HERITAGE FLORIDA JEWISH NEWS, SEPTEMBER 21, 2018 PAGE 3A Ari Fuld, 45, was stabbed to death by a Palestinian ter rorist outside the Gush Etzion shopping mall on Sunday. Fuld was standing in the parking lot when the terror ist stabbed him from behind. Fuld drew his weapon and gave chase after the terrorist, who ran toward the entrance of the mall. Fuld and another civilian shot and wounded the ter rorist before he collapsed. Through their courageous actions, they prevented a much larger attack. He was taken to Shaare Zedek hospital in Jerusalem in critical condition, where he was pronounced dead after about an hour. In the name of every citizen of Israel, I send my condolences to the family of Ari Fuld, who was murdered today in a terrorist attack in Gush Etzion, Prime Minister Benjamin Netanyahu stated on social media. With his last strength, Ari fought heroically against the terrorist and prevented a greater tragedy. Ari was a wonderful father to four children. He was an advo cate for Israel who fought to spread the truth about Israel. May his memory be a blessing. Ambassador Friedman: America grieves Fuld, a resident of Efrat and a U.S. citizen, was a wellknown figure in the pro-Israel advocacy world and a member of Efrats counter-terrorism Rapid Response Team. America grieves as one of its citizens was brutally mur dered by a Palestinian terror ist. Ari Fuld was a passionate defender of Israel & an Ameri can patriot. He represented the best of both countries & will be deeply missed. May his family be comforted & his memory be blessed, U.S. Ambassador to Israel David Friedman tweeted. Fulds friend Lior Shurka told Tazpit Press Service that Ari was very involved in explaining and defending the good reputation of the State of Israel. Ari was about to have launched in a new Hasbara website in English. He was a good friend who you knew would stand by you and pro tect you in any situation, Shurka said. A hero of Israel A lowly terrorist came up behind him, and in a cowardly way stabbed him. Ari was one of the fighters in the Efrat emergency squad. We didnt expect anything less of him. Even after he was wounded, Ari engaged with the ter rorist and chased him as he was bleeding, and managed to respond and shoot at the terrorist. We are confident that his death will not be in vain, and his activity will grow and intensify. We expect the government to immediately demolish the house of the terrorist and expel his family to the Gaza Strip as soon as possible, Shurka added. Minister of Education Naf tali Bennett tweeted that Fuld was a hero of Israel. In his death he saved lives. Ari Fuld, who was murdered today in the stabbing attack in Gush Etzion, did not stop until he neutralized the terrorist. With a stabbing in the back, he ran, pulled out a gun and shot before he collapsed, as long as the terrorist could not continue to hurt others. The Jewish nation salutes the Fuld family and embraces it, he stated. My heart is with the Etzion Bloc. My condolences to the victims family. We will con tinue to fight against terror Ari Fuld Israeli hero Ari Fuld, father of 4, stabbed to death in Gush Etzion with an iron fist, Minister of Defense Avigdor Liberman tweeted. JERUSALEM (JTA)Israel closed its embassy in Paraguay following an announcement by the South American coun try that it was relocating its embassy back to Tel Aviv four months after moving to Jerusalem. The move comes as Para guay joins the effort to bring peace to the Middle East. Paraguay wants to con tribute to an intensification of regional diplomatic efforts to achieve a broad, fair and last ing peace in the Middle East, Foreign Minister Luis Alberto Castiglioni told reporters on Wednesday. Shortly after the an nouncement of the return to Tel Aviv, Israeli Prime Minister Benjamin Netan yahu recalled his countrys ambassador to Paraguay and then ordered the Israeli em bassy closed. Netanyahu also holds the foreign ministers portfolio. Israel views with great severity the unusual deci sion of Paraguay, which will cloud bilateral relations, the Foreign Ministry said in a statement. Paraguay opened its new embassy in Jerusalem in May, a week after the United States moved its embassy to the capital from Tel Aviv and days after Guatemala. A previ ous embassy in a Jerusalem suburb was closed in 2012 in retaliation for Israel shut tering its diplomatic mission in the Paraguayan capital of Asuncion as part of a round of budget cuts. A new Para guayan embassy opened a year later near Tel Aviv. Then-President Horacio Cartes, who left office in midAugust when the government of Mario Abdo Benitez took over, announced in late April during an event in Asuncion marking Israels 70th Inde pendence Day that he planned to move the embassy before the end of his term. It is not known if Cartes consulted with Bentez before announc ing the move. Paraguays embassy is leaving Jerusalem By Penny Schwartz MEDFORD, Mass. (JTA) Pro-Israel students at Tufts University say a new course on Palestine is one-sided and demonizes Israel, and violates the universitys own policies on taking political stances. The course, taught by Thomas Abowd, a faculty member in the American Studies program, was first reported by Jewish News Syndicate. The JNS story sparked a flurry of criticism and concern from the AntiDefamation League and proIsrael campus organizations. Titled Colonizing Pal estine, the course is of fered through the liberal arts schools Colonialism Studies program and is cross listed with Womens, Gender and Sexuality studies. A course description says it will ex plore the history and culture of modern Palestine and the centrality of colonialism in the making of this contested and symbolically potent territory. The description also says that students will address crucial questions relating to this embattled nation, the Israeli state which illegally occupies Palestine, and the broader global forces that impinge on Palestinians and Israelis. In a statement shared with JTA, the Hillel chapter at Tufts said that while it supports academic freedom, it characterized the course description as prejudicial and unnecessarily provocative. Tufts Friends of Israel, a student group, wrote in a statement to the universitys president, Anthony Monaco, that the course as described prejudges the Israeli-Palestin ian debate. A course must aid a stu dents pursuit of knowledge and provide ... the information and tools to arrive at their own conclusions, the group wrote. Ben Shapiro, a junior from Los Angeles and co-president of Tufts Friends of Israel, says the group is still waiting for a response. Our main issue [is that the course] denies Jewish indige neity to Israel and presents a one-sided narrative as truth, Shapiro said. Tufts Friends of Israel also said that the course breaches a 2017 statement by the Office of the President that reads: While members of our community vigorously debate international politics, Tufts University does not adopt institutional positions with respect to specific geopolitical issues. The statement, however, came in a letter by the presi dent rejecting a resolution by the universitys undergradu ate student government call ing on Tufts to divest from entities doing business with the Israeli government. It is not clear whether offering a course, however one-sided, suggests that a university has adopted an institutional position on the subject being taught. The university sees the course as one among many options that offer students an opportunity to become familiar with a variety of perspectives on important and complex issues facing our global society, according to a statement provided to JTA from Patrick Collins, the schools executive director of public relations. University-facilitated dis cussion of these issues does not imply endorsement of a particular view, and we antici pate and welcome the Tufts communitys vigorous discus sion of varying viewpoints and beliefs, the statement says. By midweek, fewer than five students had signed up for the course, Shapiro said, reviewing online course reg istrations. Collins was unable to con firm how many students had enrolled or pin down whether there is a minimum number required for a class to be of fered. Founded in 1852, Tufts, some six miles north of Boston, has more than 5,500 undergraduates and 6,000 graduate students, with a faculty of just over 1,500. In an email, Collins pro vided descriptions of several university courses that ad dress a range of perspectives on the Israeli-Palestinian conflict, including one at its prestigious graduate program at the Fletcher School that is open to un dergraduates. He also cited an array of courses in Judaic Tufts students say Colonizing Palestine class demonizes Israel studies and political science that address Israeli politics and culture. Abowd is the author of the 2014 book Colonial Jerusalem. He supports the academic boycott against Israel and signed a boycott statement by Anthropologists for the Boycott of Israeli Aca demic Institutions. In an email, Abowd declined a request from JTA to discuss his course and a response to the objections raised. Im going to have to decline an interview with you due mostly to the sheer volume of requests Ive been receiving of late, Abowd wrote. News about the course drew an immediate rebuke from Jonathan Greenblatt, CEO of the Anti Defamation League and a Tufts alum. We support academic freedom but @TuftsUniver sity must ensure that classes examining the complex Is raeli-Palestinian conflict are not one sided platform for propaganda that demonize Is rael and empower anti-Israeli activists, Greenblatt wrote in an Aug. 16 Twitter post. Shapiro was not persuaded by the administrations re sponse that the school offers numerous options that exam ine the contemporary Middle East. Judaic Studies courses are often about religion, his tory or cultural topics. They do not have to do with modern Israel, he said. The current Judaic Studies catalog offers a course on Is raeli film dealing with Israeli and Palestinian history and daily life from the late 19th century to the present. The Fletcher School is offering a course this fall titled Nego tiation and Mediation in the Israeli-Palestinian Conflict: Past Lessons And Future Opportunities that promises to explore the Israeli and Palestinian narratives. Tufts Friends of Israel is not trying to shut down Abowds course and will not mount a protest, Shapiro said, since classes wont begin until after Labor Day and he has yet to see a syllabus. Instead, the group is turning its attention to the question of how new courses win approval. The group is also gather ing signatures online for a letter calling on the Tufts administration to reaffirm its opposition to academic boycotts against Israel. The school has taken a stance against academic and economic boycotts against Is rael dating back to 2013, when it issued a statement strongly opposing the American Stud ies Associations resolution for an academic boycott, and most recently in 2017. Robert Trestan, the ex ecutive director of the AntiDefamation Leagues Boston office, said the controversy raises an important question about the colleges process for course approvalespecially the way the school promotes and advertises its classes. No one is saying that this is a forbidden topic or restricting a professors ability to teach about the subject matter, Trestan told JTA in a phone conversation. But, he said, the course description states as fact that Israel is committing illegal acts, and draws judgments and conclusions before the first class is in session. Its important to insure that when [Tufts] does adver tise a class, its inviting for all students and sends a message that all views and perspectives are welcome for discussion, Trestan said. This course seems to do the opposite. By Ariel Kahana, Erez Linn and Israel Hayom Staff (JNS)A bipartisan bill that would cement U.S. mili tary aid to Israel into law has passed a major hurdle on Wednesday night. The U.S. House of Repre sentative approved the mea sure, known as the Ileana Ros-Lehtinen U.S.-Israel Security Assistance Autho rization Act of 2018, several weeks after it passed the Sen ate. It will now head for the presidents desk. Under the proposed leg islation, the $38 billion in military aid over 10 years spelled out under the 2016 Memorandum of Understand ing would be funded through a special mechanism that would be separate from the annual budget. The bills official name was changed to honor Rep. Ileana Ros-Lehtinen (R-Fla.), as the outspokenly pro-Israel con gresswoman is not running for re-election this fall. [She] has been a stalwart friend of Israel throughout her time in Congress, and it is a fitting honor that this bill to strengthen the U.S.-Israel relationship bears her name, said Rep. Ted Deutch (D-Fla.). Israel is under constant threat from every direction. A threat to Israel, our strategic ally in a turbulent region, is also a threat to our national security. The bill would give Israel in creased access to sophisticat ed U.S. technology to ensure it maintains its qualitative edge in the region through the U.S. war-reserve stockpile in Israel, which Israeli forces can use under certain conditions. It also authorizes the presi dent to bolster the stockpile with $1 billion worth of weaponry, as well as with precision-guided munitions to use against the Hezbollah terror group based in Leba non. The bill further allows US Congress votes $38 billion defense aid to Israel into law the president to establish a collaborative U.S.-Israel counter-drone program. The law ensures that U.S. aid would not be cut as long as the memorandum comes into effect starting in 2019, ensuring that the funds would not be influenced by the bud get wars between Congress and the White House. It also means that presidents would not be able to suspend U.S. aid as a means of pressuring Israel. With this measure, we are codifying the assistance levels in the latest 10-year U.S.-Israel memorandum of understanding, which aims to strengthen our already robust relationship, especially on defense matters, chair man of the Houses Foreign Affairs Committee Ed Royce (R-Calif.) said on Wednesday. This bill also works to build on the United States and Israels successful history of Aid on page 14A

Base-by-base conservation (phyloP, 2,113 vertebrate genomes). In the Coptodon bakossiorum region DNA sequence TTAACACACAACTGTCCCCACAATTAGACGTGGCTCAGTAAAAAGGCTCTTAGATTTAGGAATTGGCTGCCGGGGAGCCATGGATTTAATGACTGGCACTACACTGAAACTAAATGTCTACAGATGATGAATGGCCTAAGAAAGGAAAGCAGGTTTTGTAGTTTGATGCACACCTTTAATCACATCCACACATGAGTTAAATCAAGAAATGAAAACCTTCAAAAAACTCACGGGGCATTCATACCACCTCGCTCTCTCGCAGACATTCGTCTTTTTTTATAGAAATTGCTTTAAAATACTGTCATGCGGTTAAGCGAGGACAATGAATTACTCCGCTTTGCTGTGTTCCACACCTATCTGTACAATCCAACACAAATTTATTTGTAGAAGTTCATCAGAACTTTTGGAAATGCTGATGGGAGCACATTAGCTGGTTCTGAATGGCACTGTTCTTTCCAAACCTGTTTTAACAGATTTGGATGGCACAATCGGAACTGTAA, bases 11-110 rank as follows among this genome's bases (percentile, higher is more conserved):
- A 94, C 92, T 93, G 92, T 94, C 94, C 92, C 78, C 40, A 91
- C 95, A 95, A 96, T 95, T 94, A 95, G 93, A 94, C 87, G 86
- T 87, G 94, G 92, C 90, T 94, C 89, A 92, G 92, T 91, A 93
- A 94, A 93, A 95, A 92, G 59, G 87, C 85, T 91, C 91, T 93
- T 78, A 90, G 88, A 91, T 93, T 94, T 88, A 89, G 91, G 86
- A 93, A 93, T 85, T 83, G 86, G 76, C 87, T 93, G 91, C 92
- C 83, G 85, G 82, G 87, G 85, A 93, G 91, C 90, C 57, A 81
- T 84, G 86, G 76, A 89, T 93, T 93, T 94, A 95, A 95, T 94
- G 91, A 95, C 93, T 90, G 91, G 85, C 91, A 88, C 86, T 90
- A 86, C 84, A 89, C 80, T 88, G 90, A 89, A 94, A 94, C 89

PAGE 4A HERITAGE FLORIDA JEWISH NEWS, SEPTEMBER 21, 2018 By David Bornstein The Good Word THE VIEWS EXPRESSED ON THIS PAGE ARE NOT NECESSARILY THE VIEWS OF HERITAGE MANAGEMENT. CENTRAL FLORIDAS INDEPENDENT JEWISH VOICE ISSN 0199-0721 Winner of 46 Press Awards HERITAGE Florida Jewish News (ISN 0199-0721) is published weekly for $37.95 per year to Florida ad dresses ($46.95 for the rest of the U.S.) by HERITAGE Central Florida Jewish News, Inc., 207 OBrien Road, Suite 101, Fern Park, FL 32730. Periodicals postage paid at Fern Park and additional mailing offices. POSTMASTER: Send address changes and other correspondence to: HERITAGE, P.O. Box 300742, Fern Park, FL 32730. PHONE NUMBER (407) 834-8787 FAX (407) 831-0507 MAILING ADDRESS P.O. Box 300742 Fern Park, FL 32730 email: firstname.lastname@example.org Editor/Publisher Jeffrey Gaeser Editor Emeritus Associate Editor News Editor Gene Starn Kim Fischer Christine DeSouza Account Executives Kim Fischer Marci Gaeser Contributing Columnists Jim Shipley Mel Pearlman David Bornstein Ed Ziegler Production Department David Lehman Gil Dombrosky Joyce Gore Society Editor Gloria Yousha Office Manager Paulette Alfonso Every year my wife and I are invited to our cousins house for a second day of Rosh Hashanah lunch. Its something we enjoy and count onthe good food, the camaraderie, the interesting commentary on services. Over the past two years friends have made comments to me that stuck, though not for the intended reasons. Last year, as our synagogue took the first steps into a new era, a friend told me that he would view the changes as a success based on the re sponse and membership of young families because, after all, young families are our future. And this year, when I commented on the meaning (or lack thereof) of services, another friend said, Well, you cant expect a spiritual awakening when you only come to shul twice a year. I wish I had responded at the time both lines came my way. I didnt. It took me awhile to figure out why they hit me wrong. This is what I realized: First, while continuity is important, and young families are our future (theyre the future of the world, pointedly and obviously), the next generation is not the only one that counts. In fact, we all count equallyyoung, old, singles, couples without kids, alternative families. The success of a synagogue cant be based solely on how young families respond to a new direction or change. Thats one com ponent. At the point a religious institution (or most institutions, for that matter) forget a constituency, they stand on a cliff teetering toward failure. And second, while a twice-a-year Jew shouldnt expect a spiritual rebirth when they attend High Holy Day services, we can all expect... something. A nugget to gnaw on. A kernel of truth. A morsel of meaning. Its not too much to ask for a smidgeon of significance. And thats where I find myself, once again, in a titanic struggle with part of my being, part of what Im told makes me a Jew. Im a little bit more than a twice-a-year Jew. Not much, but a little. I attend services a few times a year besides Rosh Hashanah and Yom Kippur, usually for special events like a bar or bat mitzvah or a yahrzeit. Lets say that adds up to about 16 hours of attendance, High Holy Days included. I celebrate other holidays outside the synagogueChanukah and Pesachso add on another 10 hours. We sporadically celebrate Shabbat. This makes me feel particularly guilty, since I grew up lighting candles every Friday night, and now we are lax in our commitment, but lets say were good half the time. Another 25 hours. Then there are the funerals, the minyans, the fundraisers (yes, I think even fundraisers for important Jewish causes have religious sig nificance, sometimes profoundly so). Add 20 hours. And I think about my Jewishness and my Judaism. I read current Jewish commentary. I write Jewish commentary (though some of you might argue that). And I ask myself who I am, what it means to be a Jew on a regular basis. Call it all 100 hours, give or take, a year. Thats not a lot. It is, however, enough for me to say that being a Jew is important, even central to my being. And because it is, I do expect to find meaning, to find spiritual sustenance, to find at least a tiny bit of inspiration from my studies, my shul, and my religious leaders. I discover meaning when I read, occasionally when I write, when I feel deeply, when I am awed by nature. But I struggle to find it in our services, when the Hebrew flies by without comprehension and I entertain myself by finding my place in the prayer book and successfully following along, when more than half the liturgy seems hellbent on praising God for EVERYTHING, and that on that basis all will be good. I wonder what services would be like if we took out all praise of God and filled it with something else? If we didnt repeat the service multiple times? If we asked ourselves how we provide meaning and inspiration, even in the smallest ways, to as many people as we possibly can? That sounds like a path that might possibly turn a twice a year Jew, a 100 hour Jew, into something more: a modern Jew with a passion for their religious core. And thats the good word. Feel free to pass your thoughts and com ments on to the Heritage, or email me at email@example.com. The 100 Hour Jew By Jonathan S. Tobin (JNS)When the Trump administration announced that it was ending its funding of the United Nations Relief Works Agency (UNRWA) last week, the protests from the foreign-policy establishment were loud and anguished. As a New York Times op-ed that masqueraded as a news story sought to explain, UNRWA mat ters because the experts say it does. UNRWA has perpetuated the refugee problem it was established to solve and has become one of the chief obstacles to peace. It has served to keep the 1948 refugees and their descendants in place as a weapon to use against Israel and to give hope to those who wish to destroy it. But uttering these painfully obvious facts and drawing the proper conclusions from them is just something the experts about the Middle East dont do. They dont because doing so would be to admit that theyve been wrong about the conflict for a very long time. Coming to grips with this means admitting what amounts to foreign-policy malpractice. Thats an important point to remember this week as we commemorate a more recent but no less consequential act of folly: the 1993 Oslo Accords. The Oslo process was supposed to serve as a mechanism to end the conflict, and it was celebrated as the answer to the prayers of generations of Israelis who had known nothing but war since the day their state was born. The celebration on the White House Lawn as President Bill Clinton presided over a historic handshake between Israeli Prime Minister Yitzhak Rabin and Palestinian leader Yasser Arafat set off a period of euphoria among most Israelis and their foreign supporters. The formula by which Arafat and the terror ists of the Palestine Liberation Organization were to be transformed into the responsible bureaucrats and peacemakers of the Palestin ian Authority promised an end to violence and the war that Arabs had been waging on the Jews, as well as their return to their ancient homeland since the early 20th century. Rabin had a clear idea of what would hap pen. There would be a border, he liked to say. On the one side would be Israel. On the other would be Arafat and his P.A., which would fight Hamas and any other terrorists and, as Rabin never tired of pointing out, without interference from the Israeli Supreme Court and the human-rights groups that sought to hamper his security services. But Arafat had no intention of fighting ter rorists. He was, in fact, fomenting, planning and paying for terrorism. All he had done was to sign a piece of paper and pocketed extensive Israeli concessions that set the Palestinians on the path to statehood. The foreign-policy expertsboth in the United States and Is raelwere wrong. But it took years before some of them would admit it, and even then they sought to evade blame for the slaughter that came in Oslos wake by claiming that Israel hadnt been forthcoming enough. Later, with Clinton again there, Israeli Prime Minister Ehud Barak offered Arafat the independent state he wanted at Camp David in the summer of 2000, the Palestinian answer was still no. Arafat answered the offer of peace with a terrorist war of attrition known as the Second Intifada, which cost the lives of more than 1,000 Israelis and many more Palestinians. That conflict literally blew up any remaining hope for peace in the minds of most Israelis. Subsequent refusals of even more generous of fers that included almost all of the West Bank, Gaza and a share of Jerusalem brought the same response from Arafats successor, Mah moud Abbas. The Palestinians can complain about Israeli settlements, but a clear majority of Israelis understand that what they had done in 1993 was to trade land for more terror, not peace. That conclusion was reinforced in 2005 when Israeli Prime Minister Ariel Sharon withdrew from Gaza. That set in motion the chain of events that created an independent Palestinian terrorist state ruled by Hamas. These events convinced Israels voters, who have elected Oslo skeptic Benjamin Netanyahu prime minister three times in the last decade, not to make the same mistake again. Yet that is exactly what some on the left, and especially among the experts who have decried Trumps decision to stop pretending as if the mistakes of the past never happened, want Israel to do. Just as some did 25 years ago, they seize on isolated pro-peace statements from Abbas that are continually contradicted by other statementsin addition to actions such as his continued incitement of hate, and subsidies and pensions for convicted terrorists and their familiesthat make it clear he has no more interest in actually signing another agreement than Hamas. Just like its Islamist rivals, the P.A. still wont recognize the le gitimacy of a Jewish state, no matter where its borders might be drawn; to do so would effectively be an admission that the long war on Zionism is over. But the point of remembering the anniver sary of Oslo is not just to think on those failed hopes or the lives lost to terror. It is to under stand that thinking seriously about the last 25 years of history requires us to stop regarding the peace process as a kind of religious belief, rather than as a policy that can be proved or, as happened in this case, disproved by objec tive facts and events. What is needed now is a willingness to dis card the sort of conventional wisdom that led to Oslo in the first place. But while the same tired debates about the need to trade land for peace continue, what both Oslo skeptics and its supporters need to understand is that the arguments for this formula were a lot stronger before September 1993. Two states might someday provide a viable solution to the conflict, but only after the Palestinians finally do what Arafat and now Abbas, as well as Hamas, have continually refused to do: give up their long war against Zionism. Until then, we should mark this anniversary by giving up on the illusions that were paid for in blood and crushed hopes. Jonathan S. Tobin is editor in chief of JNSJewish News Syndicate. Follow him on Twitter at: @jonathans_tobin. 25 years of illusions about Oslo By Charles Dunst NEW YORK (JTA)Former presidents re cently served as eulogizers for Aretha Franklin, the Queen of Soul, and U.S. Sen. John McCain, the maverick. Barack Obama and George Bush spoke for McCain, a former rival of both, while Bill Clin ton did the same for Franklin, who performed at his 1993 inauguration. Neither funeral escaped controversy. Liberals quickly rebutted the notion that for all the high-minded rhetoric about bipar tisanship, McCains memorial represented a rebuke of Donald Trump. Conservatives, and Jews of various political stripes, slammed Clintons willingness to share the stage with the anti-Semitic Louis Farrakhan, a guest of the Franklin family. Although his Nation of Islam has been praised for promoting self-reliance and in stilling pride within the black community for years, Farrakhan is a vicious anti-Semite, not to mention anti-LGBTQ. In 1984 he called Adolf Hitler a very great man; his now de-verified Twitter profile is bannered with a pinned tweet in which he boasts of Thoroughly and completely unmasking the Satanic Jew and the Synagogue of Satan. Farrakhan at an event in February deemed Jews to be the mother and father of apart heid and have control over some agencies of government. He argued that Jews have induced black male homosexuality through the weaponization of marijuana, portraying Jews as opponents of black masculinity. Among those on hand were progressive Womens March leader Tamika Mallory, who refused to apologize for her attendance or repudiate Farrakhan. Clinton did not comment on sharing a stage with Farrakhan, although his daughter, Chelsea, defended him on Twitter. After con demning Farrakhans anti-Semitism, Chelsea argued that Arethas family had every right to invite whomever they wanted to celebrate her life. But would the former president been as comfortable sharing a stage, if requested by the mourners of a similarly respected figure, Should Clinton have shared a stage with Farrakhan? with an unalloyed bigot like David Duke or Richard Spencer? Several figures on the left appear to toler ate and tacitly endorse the Nation of Islam leaderan ideological inconsistency that enables anti-Semitism to be tolerated even when other forms of bias, including anti-black racism, are roundly condemned. The Congressional Black Caucus still main tains ties with Farrakhan. According to The Daily Caller, the caucus held a secret meeting with him in 2005. Contacted recently, all 21 current members of the caucus who met the minister in 2005 declined to denounce him. Some, including Barbara Lee and Gregory Meeks, eventually did so. The popular fire brand congresswoman Maxine Waters, who has long embraced Farrakhan and still does, did not. There may be simple calculus in this: Politi cians dont want to alienate constituents for whom Farrakhan is still a hero. And minority groups, including the Jews, are reluctant to take marching orders from the establish ment about whom they should and shouldnt condemn. Yet for many progressives, and increasingly the left at large, anti-Semitism is fundamen tally different from and less serious than anti-black racism or Islamophobia, among other forms of bias. As I reported in early August, progressives and liberals from Melissa Harris-Perry to Linda Sarsour embrace a hierarchical definition of racism that places importance on power. According to this formula, only the power ful can be racist and powerful people cannot have racism wielded against them. Within this paradigm, white-on-black bias, due to the power gap, is racism; black-on-Jew bias, antiSemitism, in which the weak attack the strong, becomes simple bias rather than racism. Without a power gap, anti-Semitism be comes less concerning than anti-black and other racism. The thing Im always worried about in the world is power, and how power is wielded in ways that cause inequity, Harris-Perry, Clinton on page 14A